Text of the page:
A Louisiana legislative panel Monday rejected the state health agency's recommendation to add the COVID-19 vaccine to the list of required school shots, but that won't stop Gov. John Bel Edwards from adding the jab to the immunization schedule for students.
If Edwards vetoes the House Health and Welfare Committee's action and adds the COVID-19 vaccine to the list of required shots as expected, parents can opt out by signing and submitting a form to their schools as they can for other required shots.
"It's important to embrace the science and not engage in misinformation," Edwards said Friday when asked about proposed vaccine requirement.
The House Health Committee's bipartisan 13-2 vote was led by Republican Committee Chair Larry Bagley's motion to reject. Three Democrats and an Independent joined all nine Republicans in voting against the recommendation. Democratic Reps. Robby Carter of Amite and Dustin Miller of Opelousas were the only no votes.
Monday's hearing was packed with people primarily opposing the mandate, which would currently only cover students 16 and older but could expand as the vaccines get the highest level of approval from the U.S. Food and Drug Association.
Parent Ashley Rivera called the proposal "tyranny" and said it "feels like we're losing all our rights."
Louisiana Department of Health officials said the objections are fueled by misinformation about the vaccines and COVID-19.
Robert F. Kennedy Jr., an adamant COVID-19 vaccine critic who has been banned from social media sites because of spreading what the platforms deemed as immunization misinformation, was among those who testified.
Kennedy, an environmental attorney, was invited to the hearing by Republican Attorney General Jeff Landry, who also testified against the mandate.
Louisiana Public Health Officer Dr. Joe Kanter said Kennedy's assertion that the shot is the "deadliest vaccine ever made" is a dangerous lie.
"It's a gross misrepresentation," Kanter said. "I find disinformation like that to be extremely dangerous."
No Louisiana deaths connected to the COVID-19 vaccines have been reported by the Louisiana Department of Health.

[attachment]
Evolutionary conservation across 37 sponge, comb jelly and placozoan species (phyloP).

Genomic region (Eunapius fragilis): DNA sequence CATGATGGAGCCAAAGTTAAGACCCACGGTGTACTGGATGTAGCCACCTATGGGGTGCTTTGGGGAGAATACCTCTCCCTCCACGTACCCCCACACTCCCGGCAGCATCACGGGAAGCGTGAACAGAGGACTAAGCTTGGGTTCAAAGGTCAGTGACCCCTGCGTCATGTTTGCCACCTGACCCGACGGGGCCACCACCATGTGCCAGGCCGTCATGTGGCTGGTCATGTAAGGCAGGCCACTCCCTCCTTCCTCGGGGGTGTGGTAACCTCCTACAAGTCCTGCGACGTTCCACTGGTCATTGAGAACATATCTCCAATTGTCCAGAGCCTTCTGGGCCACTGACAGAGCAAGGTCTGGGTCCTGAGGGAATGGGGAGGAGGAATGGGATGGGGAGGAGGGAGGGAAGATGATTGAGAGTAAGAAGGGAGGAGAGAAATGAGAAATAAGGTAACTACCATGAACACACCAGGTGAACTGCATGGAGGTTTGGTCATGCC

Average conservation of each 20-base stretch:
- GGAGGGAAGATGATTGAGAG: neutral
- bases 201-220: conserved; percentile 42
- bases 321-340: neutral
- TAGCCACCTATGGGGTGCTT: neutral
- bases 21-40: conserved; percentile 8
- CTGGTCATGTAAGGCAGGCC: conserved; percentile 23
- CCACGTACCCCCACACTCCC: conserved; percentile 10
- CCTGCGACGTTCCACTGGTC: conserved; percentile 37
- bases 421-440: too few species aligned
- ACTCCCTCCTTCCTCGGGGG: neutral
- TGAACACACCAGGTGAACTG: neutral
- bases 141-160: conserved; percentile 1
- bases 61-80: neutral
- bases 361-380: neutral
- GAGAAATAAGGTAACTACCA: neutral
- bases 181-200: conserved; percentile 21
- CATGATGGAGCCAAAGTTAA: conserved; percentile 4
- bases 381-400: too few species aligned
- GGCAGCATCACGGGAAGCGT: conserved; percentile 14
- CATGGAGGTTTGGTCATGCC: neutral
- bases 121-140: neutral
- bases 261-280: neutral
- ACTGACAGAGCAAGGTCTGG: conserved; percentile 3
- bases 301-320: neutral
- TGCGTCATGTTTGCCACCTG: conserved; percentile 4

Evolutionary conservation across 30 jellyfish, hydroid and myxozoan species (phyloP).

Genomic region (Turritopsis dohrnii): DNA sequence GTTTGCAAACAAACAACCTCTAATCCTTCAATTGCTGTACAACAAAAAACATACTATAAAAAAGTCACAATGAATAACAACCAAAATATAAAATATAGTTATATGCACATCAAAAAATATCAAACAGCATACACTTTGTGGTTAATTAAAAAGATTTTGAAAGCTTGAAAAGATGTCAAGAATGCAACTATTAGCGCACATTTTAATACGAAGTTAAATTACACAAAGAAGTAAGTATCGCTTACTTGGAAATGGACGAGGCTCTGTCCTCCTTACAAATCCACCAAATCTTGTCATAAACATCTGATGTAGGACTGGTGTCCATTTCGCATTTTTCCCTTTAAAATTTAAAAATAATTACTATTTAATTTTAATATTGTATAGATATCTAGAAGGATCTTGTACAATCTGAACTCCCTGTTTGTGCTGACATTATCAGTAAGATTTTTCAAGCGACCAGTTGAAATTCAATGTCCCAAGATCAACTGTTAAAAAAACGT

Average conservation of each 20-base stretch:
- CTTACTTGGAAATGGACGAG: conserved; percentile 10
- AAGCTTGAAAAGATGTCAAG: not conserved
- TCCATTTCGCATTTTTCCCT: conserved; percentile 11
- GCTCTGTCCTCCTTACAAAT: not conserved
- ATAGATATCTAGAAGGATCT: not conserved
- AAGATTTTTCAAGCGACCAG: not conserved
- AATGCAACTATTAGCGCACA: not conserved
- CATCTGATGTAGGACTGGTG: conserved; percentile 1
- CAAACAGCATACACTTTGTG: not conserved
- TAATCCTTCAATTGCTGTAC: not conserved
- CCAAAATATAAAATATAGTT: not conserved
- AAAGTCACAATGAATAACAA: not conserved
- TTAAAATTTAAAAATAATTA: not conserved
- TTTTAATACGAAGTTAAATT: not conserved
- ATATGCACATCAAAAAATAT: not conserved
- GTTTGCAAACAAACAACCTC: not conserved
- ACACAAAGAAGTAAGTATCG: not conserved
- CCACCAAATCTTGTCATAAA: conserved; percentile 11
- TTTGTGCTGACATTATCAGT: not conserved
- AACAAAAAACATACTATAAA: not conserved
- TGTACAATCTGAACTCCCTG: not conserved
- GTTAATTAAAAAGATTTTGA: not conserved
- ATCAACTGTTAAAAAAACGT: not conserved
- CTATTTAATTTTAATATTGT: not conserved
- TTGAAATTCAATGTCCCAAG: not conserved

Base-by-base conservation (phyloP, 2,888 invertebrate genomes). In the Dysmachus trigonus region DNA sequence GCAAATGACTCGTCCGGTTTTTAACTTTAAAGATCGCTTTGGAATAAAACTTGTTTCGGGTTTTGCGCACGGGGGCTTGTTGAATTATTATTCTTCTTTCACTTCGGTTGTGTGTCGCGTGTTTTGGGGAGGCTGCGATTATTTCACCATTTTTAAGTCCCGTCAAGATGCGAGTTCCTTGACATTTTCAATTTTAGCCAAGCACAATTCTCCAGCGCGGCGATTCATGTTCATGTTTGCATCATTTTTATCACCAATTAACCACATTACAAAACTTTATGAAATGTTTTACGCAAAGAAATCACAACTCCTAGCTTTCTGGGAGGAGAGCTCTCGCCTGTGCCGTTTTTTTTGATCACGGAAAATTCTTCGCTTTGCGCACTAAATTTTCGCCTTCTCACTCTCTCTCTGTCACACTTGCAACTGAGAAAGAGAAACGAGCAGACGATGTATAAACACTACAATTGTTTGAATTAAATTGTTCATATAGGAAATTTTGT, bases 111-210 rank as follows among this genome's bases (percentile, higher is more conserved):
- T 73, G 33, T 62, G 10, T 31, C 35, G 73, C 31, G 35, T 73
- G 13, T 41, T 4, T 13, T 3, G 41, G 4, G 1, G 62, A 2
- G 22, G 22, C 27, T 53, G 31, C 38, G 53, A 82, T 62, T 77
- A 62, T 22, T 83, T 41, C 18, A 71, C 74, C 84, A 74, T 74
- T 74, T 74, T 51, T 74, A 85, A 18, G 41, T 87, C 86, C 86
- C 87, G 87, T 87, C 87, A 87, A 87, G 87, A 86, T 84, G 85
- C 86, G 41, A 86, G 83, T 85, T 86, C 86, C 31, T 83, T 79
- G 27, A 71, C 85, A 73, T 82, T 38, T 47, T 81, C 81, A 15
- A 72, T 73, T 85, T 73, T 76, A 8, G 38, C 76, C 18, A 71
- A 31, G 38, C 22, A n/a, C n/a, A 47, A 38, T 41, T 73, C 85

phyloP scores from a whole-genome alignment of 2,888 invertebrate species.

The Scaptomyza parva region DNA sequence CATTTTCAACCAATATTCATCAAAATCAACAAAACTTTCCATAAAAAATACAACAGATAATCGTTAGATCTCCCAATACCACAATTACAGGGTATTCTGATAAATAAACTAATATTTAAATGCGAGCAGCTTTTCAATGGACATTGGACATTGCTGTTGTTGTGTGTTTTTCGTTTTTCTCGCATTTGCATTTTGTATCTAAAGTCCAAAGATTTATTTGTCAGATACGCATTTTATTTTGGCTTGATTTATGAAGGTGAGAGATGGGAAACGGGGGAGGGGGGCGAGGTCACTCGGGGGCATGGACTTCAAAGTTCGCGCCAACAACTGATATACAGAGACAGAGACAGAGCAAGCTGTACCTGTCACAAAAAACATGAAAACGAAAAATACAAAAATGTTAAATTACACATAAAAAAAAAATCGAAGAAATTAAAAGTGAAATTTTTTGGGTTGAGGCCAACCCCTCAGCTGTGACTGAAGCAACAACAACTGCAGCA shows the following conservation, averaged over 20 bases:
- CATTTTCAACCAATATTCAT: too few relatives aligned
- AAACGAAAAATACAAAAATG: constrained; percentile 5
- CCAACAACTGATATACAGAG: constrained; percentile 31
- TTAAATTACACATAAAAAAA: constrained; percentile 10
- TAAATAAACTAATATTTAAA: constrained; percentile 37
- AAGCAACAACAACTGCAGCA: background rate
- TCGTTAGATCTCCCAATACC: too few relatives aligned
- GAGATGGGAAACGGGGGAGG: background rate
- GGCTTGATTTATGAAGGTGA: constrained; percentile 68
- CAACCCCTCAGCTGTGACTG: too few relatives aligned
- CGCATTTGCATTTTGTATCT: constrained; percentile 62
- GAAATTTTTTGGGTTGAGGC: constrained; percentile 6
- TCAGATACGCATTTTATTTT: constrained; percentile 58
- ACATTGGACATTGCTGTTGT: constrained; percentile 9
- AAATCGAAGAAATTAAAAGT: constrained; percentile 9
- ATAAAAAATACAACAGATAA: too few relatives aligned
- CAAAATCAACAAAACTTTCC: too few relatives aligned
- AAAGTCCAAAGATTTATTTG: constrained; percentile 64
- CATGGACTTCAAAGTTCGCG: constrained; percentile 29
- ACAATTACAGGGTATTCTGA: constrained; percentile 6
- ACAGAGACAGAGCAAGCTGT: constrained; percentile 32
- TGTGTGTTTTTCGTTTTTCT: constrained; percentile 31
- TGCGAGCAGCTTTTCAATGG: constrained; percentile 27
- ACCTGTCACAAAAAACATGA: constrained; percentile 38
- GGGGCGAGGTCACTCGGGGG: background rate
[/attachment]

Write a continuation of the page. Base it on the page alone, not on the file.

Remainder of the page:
Landry contended neither the Louisiana Department of Health nor Edwards has the legal authority to add the vaccine to the required school shot list, though agency officials quoted laws that contradicted the attorney general's opinion.
Even lawmakers on the committee opposing the vaccine mandate seemed to concede the Legislature gave the health agency the authority to make vaccine decisions.
Many legislators said they don't oppose vaccines, but they oppose "vaccine mandates."
Republican House Speaker Clay Schexnayder of Gonzales opened the hearing with testimony objecting to the proposed rule.
Schexnayder and other lawmakers said the COVID-19 vaccines are different from other vaccines currently required by schools because they don't "prevent anyone from getting or passing on the disease," referring to breakthrough cases.
"This is a line in the sand," Schexnayder said of rejecting the requirement.
But Kanter said there are also vaccine breakthrough cases for diseases like mumps and smallpox, both of which are on the list of required school shots. He vaccines for smallpox and measles are the only shots that provide complete immunity.
Greg Hilburn covers state politics for the USA TODAY Network of Louisiana. Follow him on Twitter @GregHilburn1.
This article originally appeared on Lafayette Daily Advertiser: Louisiana House panel rejects COVID vaccine mandate in schools